The Las Vegas residency show doesn’t stick to just one album, enhancing the overall experience for audiences that much more. While Hysteria does get a lot of nods over the course of the 28-song set, which runs almost three hours, the band does lift from some of its other albums. The band goes as far back as 1981 and is sophomore album High ‘N’ Dry in its set and as recent as its self-titled 2015 record, its most recently released album. Along the way, the band treats audiences to songs from its equally popular 1983 album Pyromania, its 2002 album X, its 1992 album Adrenalize and even its 1993 rarities & b-sides compilation Retro Active. Slang (1996) and Euphoria (1999) are even represented in this expansive set list. The only albums not represented in the concert are the band’s 1980 debut On Through The Night, its 2006 record Yeah! and its follow-up, 2008’s Songs From The Sparkle Lounge. Sure, those albums are missing from the concert’s set list, but even with that in mind, audiences still get a relatively comprehensive set list from this archived show. Adding to the interest is that some of the songs performed at the Vegas show are works that the band had never performed live until that point, according to front man Joe Elliot. He makes the revelation in front of the audience of hundreds if not more.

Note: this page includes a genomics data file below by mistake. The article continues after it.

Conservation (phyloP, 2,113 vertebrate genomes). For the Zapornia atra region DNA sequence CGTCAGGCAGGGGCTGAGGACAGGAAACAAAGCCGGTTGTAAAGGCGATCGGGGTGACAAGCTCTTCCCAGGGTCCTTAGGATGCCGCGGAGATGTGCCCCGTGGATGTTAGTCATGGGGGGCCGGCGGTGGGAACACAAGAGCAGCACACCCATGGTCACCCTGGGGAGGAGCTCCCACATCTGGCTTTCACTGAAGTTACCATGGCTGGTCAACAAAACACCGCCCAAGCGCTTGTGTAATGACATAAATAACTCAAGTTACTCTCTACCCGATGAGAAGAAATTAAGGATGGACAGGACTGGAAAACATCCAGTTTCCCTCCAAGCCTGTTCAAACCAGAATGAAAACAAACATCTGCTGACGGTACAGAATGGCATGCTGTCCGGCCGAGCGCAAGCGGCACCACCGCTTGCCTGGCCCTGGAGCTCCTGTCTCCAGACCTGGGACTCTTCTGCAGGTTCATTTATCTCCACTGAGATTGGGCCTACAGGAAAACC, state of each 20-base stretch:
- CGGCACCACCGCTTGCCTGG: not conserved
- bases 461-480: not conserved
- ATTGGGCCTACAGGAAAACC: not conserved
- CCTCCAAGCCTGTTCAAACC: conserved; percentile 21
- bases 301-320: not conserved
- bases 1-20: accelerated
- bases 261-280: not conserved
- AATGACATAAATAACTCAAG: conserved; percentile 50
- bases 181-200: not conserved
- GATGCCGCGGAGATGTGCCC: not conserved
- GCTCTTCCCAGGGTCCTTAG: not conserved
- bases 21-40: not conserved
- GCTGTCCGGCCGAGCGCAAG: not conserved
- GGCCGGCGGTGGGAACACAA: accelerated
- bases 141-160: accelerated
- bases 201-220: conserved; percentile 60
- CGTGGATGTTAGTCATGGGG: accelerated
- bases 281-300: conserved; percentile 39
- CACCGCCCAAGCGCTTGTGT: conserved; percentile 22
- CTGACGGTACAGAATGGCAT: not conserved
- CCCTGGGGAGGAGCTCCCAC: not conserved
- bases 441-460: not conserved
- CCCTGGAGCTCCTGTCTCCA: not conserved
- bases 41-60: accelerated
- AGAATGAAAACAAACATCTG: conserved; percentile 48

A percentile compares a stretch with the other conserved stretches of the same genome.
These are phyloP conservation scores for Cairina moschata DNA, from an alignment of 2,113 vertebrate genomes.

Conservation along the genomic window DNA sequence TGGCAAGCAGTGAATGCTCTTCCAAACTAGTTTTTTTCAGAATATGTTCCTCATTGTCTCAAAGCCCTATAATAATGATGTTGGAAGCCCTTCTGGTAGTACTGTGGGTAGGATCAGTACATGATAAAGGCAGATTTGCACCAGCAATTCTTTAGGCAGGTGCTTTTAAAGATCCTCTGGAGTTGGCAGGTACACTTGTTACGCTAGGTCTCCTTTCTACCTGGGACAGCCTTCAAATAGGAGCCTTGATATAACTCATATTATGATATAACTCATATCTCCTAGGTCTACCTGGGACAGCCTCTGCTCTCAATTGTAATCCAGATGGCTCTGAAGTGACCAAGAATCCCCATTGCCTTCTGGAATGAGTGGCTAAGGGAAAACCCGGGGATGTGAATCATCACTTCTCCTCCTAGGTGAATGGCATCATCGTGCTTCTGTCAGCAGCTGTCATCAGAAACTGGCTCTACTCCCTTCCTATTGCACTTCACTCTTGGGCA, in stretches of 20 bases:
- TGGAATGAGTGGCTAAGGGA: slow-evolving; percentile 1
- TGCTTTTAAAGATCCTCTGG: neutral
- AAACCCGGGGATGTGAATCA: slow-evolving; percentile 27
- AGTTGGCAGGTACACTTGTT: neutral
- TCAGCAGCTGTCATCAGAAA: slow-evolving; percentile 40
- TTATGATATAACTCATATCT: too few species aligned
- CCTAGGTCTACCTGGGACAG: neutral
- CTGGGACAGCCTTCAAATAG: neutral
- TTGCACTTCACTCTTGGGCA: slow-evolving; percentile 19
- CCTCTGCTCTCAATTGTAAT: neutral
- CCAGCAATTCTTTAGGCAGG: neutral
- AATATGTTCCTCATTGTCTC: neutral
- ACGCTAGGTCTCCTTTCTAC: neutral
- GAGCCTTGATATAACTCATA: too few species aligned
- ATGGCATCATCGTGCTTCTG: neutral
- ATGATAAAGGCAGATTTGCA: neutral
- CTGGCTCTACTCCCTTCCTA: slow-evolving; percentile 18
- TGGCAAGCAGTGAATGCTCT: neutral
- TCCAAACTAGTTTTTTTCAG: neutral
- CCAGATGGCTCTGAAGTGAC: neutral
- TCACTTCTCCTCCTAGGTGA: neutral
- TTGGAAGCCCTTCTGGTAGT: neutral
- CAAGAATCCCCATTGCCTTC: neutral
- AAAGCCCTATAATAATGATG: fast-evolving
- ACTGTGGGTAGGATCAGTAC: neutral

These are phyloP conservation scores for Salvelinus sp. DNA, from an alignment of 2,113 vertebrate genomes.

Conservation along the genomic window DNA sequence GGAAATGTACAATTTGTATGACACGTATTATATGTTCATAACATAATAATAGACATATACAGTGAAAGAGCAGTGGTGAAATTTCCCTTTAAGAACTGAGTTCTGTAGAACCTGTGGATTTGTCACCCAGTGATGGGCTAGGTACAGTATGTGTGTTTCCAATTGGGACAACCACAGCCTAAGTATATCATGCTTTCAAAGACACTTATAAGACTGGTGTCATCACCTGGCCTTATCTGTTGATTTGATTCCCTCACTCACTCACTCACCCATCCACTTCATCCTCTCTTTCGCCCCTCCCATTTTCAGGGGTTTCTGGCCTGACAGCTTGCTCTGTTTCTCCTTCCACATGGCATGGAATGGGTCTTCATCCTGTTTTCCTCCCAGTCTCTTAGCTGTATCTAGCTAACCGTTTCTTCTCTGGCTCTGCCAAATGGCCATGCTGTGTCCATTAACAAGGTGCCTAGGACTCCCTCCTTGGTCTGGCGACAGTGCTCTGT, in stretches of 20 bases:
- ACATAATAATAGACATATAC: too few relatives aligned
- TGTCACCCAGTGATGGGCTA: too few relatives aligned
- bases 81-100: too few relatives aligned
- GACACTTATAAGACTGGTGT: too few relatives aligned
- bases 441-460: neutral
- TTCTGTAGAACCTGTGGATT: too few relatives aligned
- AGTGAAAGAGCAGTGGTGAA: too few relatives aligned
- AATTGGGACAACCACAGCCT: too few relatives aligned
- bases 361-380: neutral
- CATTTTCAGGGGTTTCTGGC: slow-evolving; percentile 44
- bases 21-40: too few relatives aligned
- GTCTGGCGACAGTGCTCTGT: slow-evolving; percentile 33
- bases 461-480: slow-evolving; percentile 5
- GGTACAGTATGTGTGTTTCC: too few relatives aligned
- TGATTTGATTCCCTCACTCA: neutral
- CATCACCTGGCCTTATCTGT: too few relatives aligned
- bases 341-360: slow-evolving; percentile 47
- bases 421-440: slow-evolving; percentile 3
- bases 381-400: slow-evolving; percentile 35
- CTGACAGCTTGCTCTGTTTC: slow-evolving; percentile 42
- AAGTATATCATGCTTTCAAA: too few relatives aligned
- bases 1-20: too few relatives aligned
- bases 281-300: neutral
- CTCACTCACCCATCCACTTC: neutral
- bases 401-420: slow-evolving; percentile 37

Between this concert’s extensive and rich set list and that of the band’s O2 show, audiences get here what is some of Def Leppard’s best live material to date. The total run time of the two shows surpasses the five hour mark, which will help listeners pass the time with ease whether listening to the shows on a long road trip or going to and from work or any other scenario.
As much as the set lists in the CD re-issues of Def Leppard’s London to Vegas do to make this recording appealing, they are collectively just one part of what the noted Def Leppard devotees will appreciate. The packaging exclusively on CD allows listeners to take the concerts with them in the vehicles rather than being tied to a record player or even a smart phone or television monitor. To another extent, CD cases are smaller than those for DVDs and Blu-rays, so instead of taking an entire DVD or Blu-ray case in the car, audiences will just have the smaller CD case. Not that DVD and Blu-ray cases are bulky by any means, but finding space in one’s car for a double CD case versus a DVD/BD/CD package is one less stress for listeners. What’s more, being concerned about keeping a couple of CDs safe from damage versus being concerned about keeping DVDs/BDs and CDs safe while taking them along on a trip, is less concerning. That ease of transport and packaging in the recordings’ platform availability shows clearly to be its own positive here. It is just one more of the most notable aspects of the re-issues. The production of the recordings rounds out their most important elements.